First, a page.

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Local News Journalism

Just a decade ago, people relied on newspapers, magazines, and television and radio stations to keep them abreast of important local events. News of political scandals would be plastered on front pages hot off the press, while television stations would warn viewers of the most recently discovered health hazards. Local journalists served the integral dual role of keeping people informed while also ensuring that those in positions of power were consistently held accountable.

But now, with the advent of the digital revolution powered by the Internet and social media, the face of local news and journalism is changing. With more than four in ten Americans owning a smartphone, one in five owning a tablet, and new digital options being introduced at a breakneck rate, people expect immediate access to their local news, simply by reaching into their pocket and clicking a few buttons.

A recent study done by the Pew Research Center's Project for Excellence in Journalism shows that recent trends have resulted in a significant gap in local news and journalism. Due to a weaker economy and an explosion of cheaper online advertising options, newspaper advertising fell 43% in the three years ending in 2009. And it's not just newspapers that have been affected. Television advertisement revenue fell 24% in 2009 alone, while radio ad revenue fell 18%, and magazine ad revenue fell 18%.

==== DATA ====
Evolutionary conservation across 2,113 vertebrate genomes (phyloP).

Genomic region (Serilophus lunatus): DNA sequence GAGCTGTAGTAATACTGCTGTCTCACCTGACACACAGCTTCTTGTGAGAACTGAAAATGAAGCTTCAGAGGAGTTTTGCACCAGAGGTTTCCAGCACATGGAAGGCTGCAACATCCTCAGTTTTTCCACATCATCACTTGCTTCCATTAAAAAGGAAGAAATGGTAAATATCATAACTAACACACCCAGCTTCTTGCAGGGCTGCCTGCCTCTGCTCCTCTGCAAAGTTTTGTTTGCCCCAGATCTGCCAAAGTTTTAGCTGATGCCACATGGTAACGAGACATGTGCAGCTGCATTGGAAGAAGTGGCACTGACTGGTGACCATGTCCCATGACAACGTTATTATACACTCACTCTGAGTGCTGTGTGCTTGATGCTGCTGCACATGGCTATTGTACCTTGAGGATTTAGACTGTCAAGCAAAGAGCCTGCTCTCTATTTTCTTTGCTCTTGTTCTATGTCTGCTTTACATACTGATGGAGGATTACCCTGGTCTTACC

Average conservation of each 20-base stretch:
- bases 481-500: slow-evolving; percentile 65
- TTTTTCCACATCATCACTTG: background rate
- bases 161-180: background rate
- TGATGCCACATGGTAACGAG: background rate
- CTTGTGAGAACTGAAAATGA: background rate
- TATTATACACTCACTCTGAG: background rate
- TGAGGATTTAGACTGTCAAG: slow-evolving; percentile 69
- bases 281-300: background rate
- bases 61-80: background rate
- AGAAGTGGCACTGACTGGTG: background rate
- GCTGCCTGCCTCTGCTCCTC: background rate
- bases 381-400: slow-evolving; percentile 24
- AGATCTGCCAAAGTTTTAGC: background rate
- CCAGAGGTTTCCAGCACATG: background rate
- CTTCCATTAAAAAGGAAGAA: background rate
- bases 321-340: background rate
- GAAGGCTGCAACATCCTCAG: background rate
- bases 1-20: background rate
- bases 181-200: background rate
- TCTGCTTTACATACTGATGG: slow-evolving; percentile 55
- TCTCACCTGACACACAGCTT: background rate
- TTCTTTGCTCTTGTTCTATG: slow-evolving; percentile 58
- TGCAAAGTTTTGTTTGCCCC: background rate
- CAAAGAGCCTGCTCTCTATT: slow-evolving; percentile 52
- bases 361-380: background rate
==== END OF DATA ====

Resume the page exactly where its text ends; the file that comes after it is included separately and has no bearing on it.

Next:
This significant loss of advertising has led to downsizing in many areas—to the size of papers and print publications, to the amount of time and space devoted to news both in print, on television, and on the radio, and to the amount of professional journalists staffed by the media.

As a result, Americans are feeling a significant gap when it comes to local news. The public no longer feels that traditional news sources can meet their needs. Furthermore, the financial stress that the media is feeling, and some of the decisions they have made to alleviate this stress, makes the public feel like traditional news sources are currently more led by economics than by public service.

The Federal Communications Commission recently released a report addressing the loss of local journalism, stating that it leaves "stories not written, scandals not exposed, government waste not discovered, health dangers not identified in time, and local elections involving candidates about whom we know little."

Traditional media sources know that the public still needs local news, but that old business models can no longer sustain it. As they struggle to keep pace with burgeoning technology, the media is slowly but surely adapting through methods such as establishing paywalls for online content, developing smartphone and tablet applications that allow the public to access news anywhere, at any time, and generating social media campaigns. As the media continues to accept and react to change, it is hoped that the local news and journalism gap will close.


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